Jeffbenite, ideally Mg3Al2Si3O8, previously known as tetragonal-almandine-pyrope-phase (‘TAPP’), has been characterized as a new mineral from an inclusion in an alluvial diamond from São Luiz river, Juina district of Mato Grosso, Brazil. Its density is 3.576 g/cm3 and its microhardness is ∼7. Jeffbenite is uniaxial (–) with refractive indexes ω = 1.733(5) and ε = 1.721(5). The crystals are in general transparent emerald green.

Its approximate chemical formula is (Mg2.62Fe2+0.27)(Al1.86Cr0.16)(Si2.82Al0.18)O12 with very minor amounts of Mn, Na and Ca. Laser ablation ICP-MS showed that jeffbenite has a very low concentration of trace elements. Jeffbenite is tetragonal with space group I4¯2d, cell edges being a = 6.5231(1) and c = 18.1756(3) Å. The main diffraction lines of the powder diagram are [d (in Å), intensity, hkl]: 2.647, 100, 2 0 4; 1.625, 44, 3 2 5; 2.881, 24, 2 1 1; 2.220, 19, 2 0 6; 1.390, 13, 4 2 4; 3.069, 11, 2 0 2; 2.056, 11, 2 2 4; 1.372, 11, 2 0 12.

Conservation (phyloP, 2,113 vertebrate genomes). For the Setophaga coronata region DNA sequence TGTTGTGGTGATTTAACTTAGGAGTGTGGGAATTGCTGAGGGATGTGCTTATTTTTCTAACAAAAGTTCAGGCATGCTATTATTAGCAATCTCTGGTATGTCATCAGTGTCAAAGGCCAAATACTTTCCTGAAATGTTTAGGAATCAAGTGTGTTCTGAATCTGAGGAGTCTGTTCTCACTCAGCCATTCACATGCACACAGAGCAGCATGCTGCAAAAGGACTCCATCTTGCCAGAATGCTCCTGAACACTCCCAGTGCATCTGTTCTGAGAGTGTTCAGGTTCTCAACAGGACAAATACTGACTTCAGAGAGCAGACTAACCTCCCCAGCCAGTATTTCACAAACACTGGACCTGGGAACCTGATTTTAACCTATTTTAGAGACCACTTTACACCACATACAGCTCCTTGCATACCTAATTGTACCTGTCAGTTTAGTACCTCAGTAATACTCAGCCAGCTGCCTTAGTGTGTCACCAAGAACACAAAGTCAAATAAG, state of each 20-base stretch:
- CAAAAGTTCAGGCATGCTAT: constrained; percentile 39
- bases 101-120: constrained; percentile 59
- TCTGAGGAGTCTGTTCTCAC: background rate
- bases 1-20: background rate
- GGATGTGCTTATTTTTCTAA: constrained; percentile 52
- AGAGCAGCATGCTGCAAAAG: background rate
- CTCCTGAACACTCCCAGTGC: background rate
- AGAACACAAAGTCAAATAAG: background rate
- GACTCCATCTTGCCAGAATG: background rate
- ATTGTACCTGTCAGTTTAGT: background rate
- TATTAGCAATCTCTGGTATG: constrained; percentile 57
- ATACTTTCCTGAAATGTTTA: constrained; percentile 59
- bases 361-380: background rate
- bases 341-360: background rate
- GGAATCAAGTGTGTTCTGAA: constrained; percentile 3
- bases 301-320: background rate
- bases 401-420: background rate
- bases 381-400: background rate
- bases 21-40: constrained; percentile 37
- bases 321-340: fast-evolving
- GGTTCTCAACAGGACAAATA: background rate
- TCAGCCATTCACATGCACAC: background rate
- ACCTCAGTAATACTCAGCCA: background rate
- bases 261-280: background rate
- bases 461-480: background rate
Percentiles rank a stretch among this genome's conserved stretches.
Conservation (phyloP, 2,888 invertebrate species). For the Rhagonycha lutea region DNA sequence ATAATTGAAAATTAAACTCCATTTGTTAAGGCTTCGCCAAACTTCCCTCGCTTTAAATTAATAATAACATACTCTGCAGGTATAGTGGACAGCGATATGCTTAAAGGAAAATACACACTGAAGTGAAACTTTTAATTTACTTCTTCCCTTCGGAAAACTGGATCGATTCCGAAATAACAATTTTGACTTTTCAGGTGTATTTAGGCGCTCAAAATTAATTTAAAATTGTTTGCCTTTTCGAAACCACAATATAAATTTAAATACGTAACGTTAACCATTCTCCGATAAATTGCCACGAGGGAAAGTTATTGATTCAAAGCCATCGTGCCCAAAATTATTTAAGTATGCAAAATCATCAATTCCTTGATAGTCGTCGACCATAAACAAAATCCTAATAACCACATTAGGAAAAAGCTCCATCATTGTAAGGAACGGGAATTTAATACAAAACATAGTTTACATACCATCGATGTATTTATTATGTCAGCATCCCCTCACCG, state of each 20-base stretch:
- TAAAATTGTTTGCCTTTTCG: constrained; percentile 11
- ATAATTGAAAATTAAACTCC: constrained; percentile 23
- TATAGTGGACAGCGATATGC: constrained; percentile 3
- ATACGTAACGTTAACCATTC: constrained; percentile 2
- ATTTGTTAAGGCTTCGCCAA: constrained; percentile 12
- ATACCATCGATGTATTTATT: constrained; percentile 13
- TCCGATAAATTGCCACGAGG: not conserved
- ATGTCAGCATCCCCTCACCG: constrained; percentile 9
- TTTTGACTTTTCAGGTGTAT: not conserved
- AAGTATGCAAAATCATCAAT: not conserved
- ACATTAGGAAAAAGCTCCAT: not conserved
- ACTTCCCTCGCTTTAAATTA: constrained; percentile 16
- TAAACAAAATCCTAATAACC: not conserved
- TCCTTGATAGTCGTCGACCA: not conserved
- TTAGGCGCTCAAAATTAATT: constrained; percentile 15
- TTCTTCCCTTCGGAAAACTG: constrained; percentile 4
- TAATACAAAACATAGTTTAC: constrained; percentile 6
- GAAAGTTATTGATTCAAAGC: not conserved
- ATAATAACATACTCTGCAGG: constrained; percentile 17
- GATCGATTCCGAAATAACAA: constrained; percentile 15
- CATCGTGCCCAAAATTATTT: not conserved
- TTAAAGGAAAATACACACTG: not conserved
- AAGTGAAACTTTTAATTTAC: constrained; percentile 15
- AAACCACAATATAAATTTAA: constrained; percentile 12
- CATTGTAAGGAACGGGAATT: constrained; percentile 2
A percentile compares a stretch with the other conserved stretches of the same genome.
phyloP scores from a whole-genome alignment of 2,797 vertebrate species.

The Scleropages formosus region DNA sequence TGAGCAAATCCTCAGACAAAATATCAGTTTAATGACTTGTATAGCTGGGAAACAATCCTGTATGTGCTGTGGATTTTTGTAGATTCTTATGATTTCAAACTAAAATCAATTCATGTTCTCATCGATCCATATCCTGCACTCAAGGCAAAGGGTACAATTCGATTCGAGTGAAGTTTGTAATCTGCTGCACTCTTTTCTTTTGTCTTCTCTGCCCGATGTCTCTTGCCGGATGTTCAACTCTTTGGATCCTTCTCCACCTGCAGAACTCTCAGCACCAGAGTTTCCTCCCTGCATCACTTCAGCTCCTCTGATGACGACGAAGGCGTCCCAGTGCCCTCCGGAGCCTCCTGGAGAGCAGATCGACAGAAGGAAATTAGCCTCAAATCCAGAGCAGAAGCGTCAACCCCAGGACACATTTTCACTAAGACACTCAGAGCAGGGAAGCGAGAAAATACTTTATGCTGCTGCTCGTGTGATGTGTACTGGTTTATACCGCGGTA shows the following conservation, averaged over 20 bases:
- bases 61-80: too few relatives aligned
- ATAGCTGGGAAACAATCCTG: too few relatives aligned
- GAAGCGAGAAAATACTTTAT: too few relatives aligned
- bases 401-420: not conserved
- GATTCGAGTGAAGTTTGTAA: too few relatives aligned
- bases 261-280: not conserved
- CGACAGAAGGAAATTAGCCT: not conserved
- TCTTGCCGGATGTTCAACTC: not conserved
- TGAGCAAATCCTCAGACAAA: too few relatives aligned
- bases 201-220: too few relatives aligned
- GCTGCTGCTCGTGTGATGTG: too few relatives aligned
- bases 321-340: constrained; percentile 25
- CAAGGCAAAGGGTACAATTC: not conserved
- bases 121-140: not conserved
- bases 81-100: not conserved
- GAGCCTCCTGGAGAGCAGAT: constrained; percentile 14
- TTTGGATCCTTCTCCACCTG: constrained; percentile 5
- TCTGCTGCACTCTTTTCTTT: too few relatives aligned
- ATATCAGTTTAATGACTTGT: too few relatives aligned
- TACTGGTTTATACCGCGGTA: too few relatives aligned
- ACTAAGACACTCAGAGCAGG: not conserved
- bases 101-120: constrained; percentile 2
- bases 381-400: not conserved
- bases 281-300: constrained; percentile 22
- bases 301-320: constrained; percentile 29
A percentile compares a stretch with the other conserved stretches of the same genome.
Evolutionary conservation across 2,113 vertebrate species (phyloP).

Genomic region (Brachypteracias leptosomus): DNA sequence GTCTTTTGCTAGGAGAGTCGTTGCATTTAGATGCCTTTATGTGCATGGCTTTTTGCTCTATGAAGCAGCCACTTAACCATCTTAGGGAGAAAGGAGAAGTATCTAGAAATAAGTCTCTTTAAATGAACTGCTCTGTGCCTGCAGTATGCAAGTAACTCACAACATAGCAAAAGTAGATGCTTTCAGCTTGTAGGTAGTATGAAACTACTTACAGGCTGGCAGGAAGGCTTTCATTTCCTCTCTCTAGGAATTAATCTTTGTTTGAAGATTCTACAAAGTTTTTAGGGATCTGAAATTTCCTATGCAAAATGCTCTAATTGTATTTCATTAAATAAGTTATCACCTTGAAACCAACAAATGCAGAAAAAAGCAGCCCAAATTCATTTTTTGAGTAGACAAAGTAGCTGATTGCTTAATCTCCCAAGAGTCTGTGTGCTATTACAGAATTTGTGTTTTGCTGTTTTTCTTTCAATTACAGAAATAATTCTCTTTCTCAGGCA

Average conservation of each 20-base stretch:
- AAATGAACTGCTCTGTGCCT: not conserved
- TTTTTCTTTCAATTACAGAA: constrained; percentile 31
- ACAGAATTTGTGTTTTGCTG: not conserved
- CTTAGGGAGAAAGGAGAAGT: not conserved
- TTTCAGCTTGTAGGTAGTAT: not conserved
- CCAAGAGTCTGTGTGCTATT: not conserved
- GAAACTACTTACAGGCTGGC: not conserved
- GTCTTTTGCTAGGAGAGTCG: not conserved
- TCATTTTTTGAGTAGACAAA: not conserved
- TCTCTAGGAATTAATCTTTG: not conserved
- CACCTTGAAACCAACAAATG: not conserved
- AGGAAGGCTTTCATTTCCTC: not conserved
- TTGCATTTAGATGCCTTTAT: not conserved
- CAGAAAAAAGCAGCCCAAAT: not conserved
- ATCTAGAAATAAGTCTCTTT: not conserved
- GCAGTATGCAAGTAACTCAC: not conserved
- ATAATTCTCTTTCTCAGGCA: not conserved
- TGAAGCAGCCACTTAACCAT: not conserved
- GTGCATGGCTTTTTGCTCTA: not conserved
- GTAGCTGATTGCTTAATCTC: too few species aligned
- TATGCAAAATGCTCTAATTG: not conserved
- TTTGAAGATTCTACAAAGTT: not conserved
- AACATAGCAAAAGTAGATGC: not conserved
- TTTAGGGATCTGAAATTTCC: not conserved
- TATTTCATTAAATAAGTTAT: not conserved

The structural formula of jeffbenite can be written as (M1)(M2)2(M3)2(T1)(T2)2O12 with M1 dominated by Mg, M2 dominated by Al, M3 dominated again by Mg and both T1 and T2 almost fully occupied by Si. The two tetrahedra do not share any oxygen with each other (i.e. jeffbenite is classified as an orthosilicate).

Jeffbenite was approved as a new mineral by the IMA Commission on New Minerals and Mineral Names with the code IMA 2014-097. Its name is after Jeffrey W. Harris and Ben Harte, two world-leading scientists in diamond research. The petrological importance of jeffbenite is related to its very deep origin, which may allow its use as a pressure marker for detecting super-deep diamonds. Previous experimental work carried out on a Ti-rich jeffbenite establishes that it can be formed at 13 GPa and 1700 K as maximum P-T conditions.

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